anna

Thursday, September 10, 2015

A Bird in The Hand - With an Injured Leg

Of all my finches (I have 14) my favorites are my pair of Golden Breasted. They are the smallest of the finches, weighing at around 7 grams each. They are just a bit larger than a humming bird. To give you some perspective, an empty very small Gladloc container (the 4 x 3 x 3 size) weighs 22.3 grams. The pair are bonded. After their morning bath you will see them preening each other, they nap next to each other, sleep each night together, and often can be found perched on  a branch side by side watching the antics of the other finches.





So one can imagine how distressed I was to find the little hen with her leg caught in a food net hanging in the cage. Once I freed her and gently put her on the bottom of the cage she immediately flew up. I was heartened - she was OK. Then as she went to light on a branch, she faltered and fell. My heart dropped. I watched as she continued to fly about trying to land, albeit unsuccessfully. Immediately her mate joined her, if nothing else to give moral support.

I removed the pair and put them into a smaller cage. Watching the little hen sit there with her right leg stuck out to her side at an awkward angle was painful to me. When she tried to move she would hop around dragging the injured leg.

While I was standing there upset, my DH, naturally was telling me I needed to get the bird to a vet. And, not just any vet - a bird specialist. I considered. Of course the little bird needed help but a bird specialist was going to cost a lot. Yes, I love my birds, but suddenly I was looking at several hundred dollars to fix the leg on a bird that I paid almost nothing for (but does have a fairly decent value - in finch terms) and a life expectancy of maybe 5 years (we were already 18 months into that.) Naturally there was no question what I needed to.

Meanwhile my DH was on the phone with one of the Vets he knew from the UGA Vet school - an exotic specialist. He put her on the speaker phone. I overheard "surgery","anesthetize", "immobilization", "pain meds", and "cast". "Cast? Seriously," I asked. She explained how the leg could immobilized by wrapping it with tape.

She was in Georgia, so we made an appointment with our local exotic Vet who specialized in birds. And off we went, little injured bird in a small box.

I feared the Vet, who my DH had a lot of experience with and I had never met, would be aggressive with his treatment. Visions of surgery, expensive medication, a cast (maybe traction), follow up, and physical therapy ran about in my head. He came in, gently picked up the little hen, felt the leg, and examined her all over. After he put her back in her box, he sat back and smiled.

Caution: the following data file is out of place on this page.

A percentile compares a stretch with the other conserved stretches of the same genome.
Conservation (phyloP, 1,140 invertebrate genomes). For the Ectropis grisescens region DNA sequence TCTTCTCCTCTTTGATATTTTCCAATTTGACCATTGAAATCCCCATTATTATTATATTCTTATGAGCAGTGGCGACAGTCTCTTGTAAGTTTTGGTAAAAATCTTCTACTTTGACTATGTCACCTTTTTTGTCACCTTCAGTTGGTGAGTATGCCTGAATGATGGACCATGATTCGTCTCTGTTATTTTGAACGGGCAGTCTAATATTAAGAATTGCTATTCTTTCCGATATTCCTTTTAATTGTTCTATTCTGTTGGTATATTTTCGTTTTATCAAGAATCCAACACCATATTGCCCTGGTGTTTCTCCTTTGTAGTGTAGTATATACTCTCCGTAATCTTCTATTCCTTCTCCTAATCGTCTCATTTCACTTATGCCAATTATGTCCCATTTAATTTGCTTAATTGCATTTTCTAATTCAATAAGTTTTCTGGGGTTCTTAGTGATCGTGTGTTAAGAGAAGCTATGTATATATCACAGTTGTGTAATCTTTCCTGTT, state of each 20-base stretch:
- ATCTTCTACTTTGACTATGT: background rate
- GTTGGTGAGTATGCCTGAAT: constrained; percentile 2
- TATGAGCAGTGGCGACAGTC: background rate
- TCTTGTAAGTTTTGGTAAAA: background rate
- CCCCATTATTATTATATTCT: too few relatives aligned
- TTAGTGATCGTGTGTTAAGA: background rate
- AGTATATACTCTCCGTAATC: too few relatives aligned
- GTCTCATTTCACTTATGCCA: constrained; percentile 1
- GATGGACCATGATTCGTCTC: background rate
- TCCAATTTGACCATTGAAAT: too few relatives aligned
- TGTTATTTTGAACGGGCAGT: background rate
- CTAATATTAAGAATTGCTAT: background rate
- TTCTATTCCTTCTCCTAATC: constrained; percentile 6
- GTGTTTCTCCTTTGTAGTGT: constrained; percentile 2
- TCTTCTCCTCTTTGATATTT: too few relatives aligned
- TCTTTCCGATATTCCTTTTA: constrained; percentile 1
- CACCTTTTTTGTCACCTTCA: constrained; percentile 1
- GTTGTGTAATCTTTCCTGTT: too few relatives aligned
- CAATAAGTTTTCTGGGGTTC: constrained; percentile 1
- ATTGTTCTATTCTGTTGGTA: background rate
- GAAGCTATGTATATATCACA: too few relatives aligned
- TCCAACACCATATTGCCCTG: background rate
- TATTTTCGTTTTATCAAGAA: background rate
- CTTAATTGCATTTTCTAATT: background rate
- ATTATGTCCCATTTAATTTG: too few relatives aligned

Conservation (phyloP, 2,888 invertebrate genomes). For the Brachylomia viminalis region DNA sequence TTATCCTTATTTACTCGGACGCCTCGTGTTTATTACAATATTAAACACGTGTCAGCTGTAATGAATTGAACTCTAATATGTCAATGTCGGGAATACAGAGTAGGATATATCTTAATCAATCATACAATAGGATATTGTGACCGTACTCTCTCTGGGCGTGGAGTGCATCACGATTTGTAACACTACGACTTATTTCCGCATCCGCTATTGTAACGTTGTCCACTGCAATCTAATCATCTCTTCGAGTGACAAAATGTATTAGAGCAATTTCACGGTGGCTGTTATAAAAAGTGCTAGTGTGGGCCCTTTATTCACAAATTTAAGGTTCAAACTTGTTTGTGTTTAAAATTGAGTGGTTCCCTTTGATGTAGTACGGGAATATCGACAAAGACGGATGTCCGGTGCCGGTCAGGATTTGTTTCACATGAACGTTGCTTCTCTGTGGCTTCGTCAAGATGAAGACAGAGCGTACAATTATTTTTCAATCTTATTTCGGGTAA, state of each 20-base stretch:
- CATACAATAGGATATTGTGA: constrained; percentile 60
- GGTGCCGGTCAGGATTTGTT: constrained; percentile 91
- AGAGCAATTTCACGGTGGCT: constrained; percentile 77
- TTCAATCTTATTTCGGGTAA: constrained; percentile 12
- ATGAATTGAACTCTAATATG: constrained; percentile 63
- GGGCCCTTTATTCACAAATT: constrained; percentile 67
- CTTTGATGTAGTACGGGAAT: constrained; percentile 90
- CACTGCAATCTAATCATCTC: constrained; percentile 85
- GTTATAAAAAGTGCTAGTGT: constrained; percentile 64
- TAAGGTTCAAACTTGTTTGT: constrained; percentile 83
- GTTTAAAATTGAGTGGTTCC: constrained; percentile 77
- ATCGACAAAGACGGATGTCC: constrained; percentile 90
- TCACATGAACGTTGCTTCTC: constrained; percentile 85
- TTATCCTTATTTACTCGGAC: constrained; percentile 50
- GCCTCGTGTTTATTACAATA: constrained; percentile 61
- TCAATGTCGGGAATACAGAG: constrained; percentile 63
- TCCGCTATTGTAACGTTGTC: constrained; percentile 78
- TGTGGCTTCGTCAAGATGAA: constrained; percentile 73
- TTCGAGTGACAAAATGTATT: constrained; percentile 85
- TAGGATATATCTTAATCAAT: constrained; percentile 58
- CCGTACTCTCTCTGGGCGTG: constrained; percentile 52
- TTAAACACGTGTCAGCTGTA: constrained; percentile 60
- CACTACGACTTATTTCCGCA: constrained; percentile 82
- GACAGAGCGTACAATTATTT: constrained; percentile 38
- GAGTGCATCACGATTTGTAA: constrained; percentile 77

My DH started asking about surgery, anesthetization, casts, and medication. I looked at the Vet hoping his prognosis would be much kinder.  The gods were looking down. The Vet said, " Well, first I do not think there is a break and if there is one it is in the thigh where it could not be immobilized.  I would not anesthetize something this small - it would kill her and besides there is no need for surgery."

My DH asked about medication. The Vet answered, "I don't think that is necessary and you always run the chance of an overdose and killing the bird. I would take her home, put her in a glass aquarium so she does not have a cage wire or perches to jump up on. Give her several weeks and let's see how she gets along." When I checked out, unlike the hundreds of dollars I feared, the bill was extremely reasonable.

We came home and my DH's question over the vet's lack of aggressive prescribed treatment was quickly superseded by the thought of a need for a new animal enclosure. He went to work on one as soon as we walked in the door. As usual he was very detailed and exact in design and construction - to a point I feared the little bird was going to get a chill being in the box waiting for her gilded cage.

Once the glass enclosure was completed with lights and heat, I put the little hen in it and relocated her mate to join her for moral support. By this time I was exhausted. Very little I needed to do during the day got done due to this avian medical emergency.

The next morning I checked on the birds. To my surprise, the little hen was sitting on the bottom of the "cage" up on both legs. I watched as she hopped over (on both feet) to the food bowl and ate. I thought back that less than 24 hours before "we" were discussing surgery, immobilization (a cast), and medication. Now I had a little bird that I could watch for a week or two, make sure her leg was strong , and hopefully make a safe transition back to the flight.

Was this much ado about nothing or the benefits of a gilded cage? Who knows? Whatever? The bottom line is that it looks as if my little bird is going to recover.



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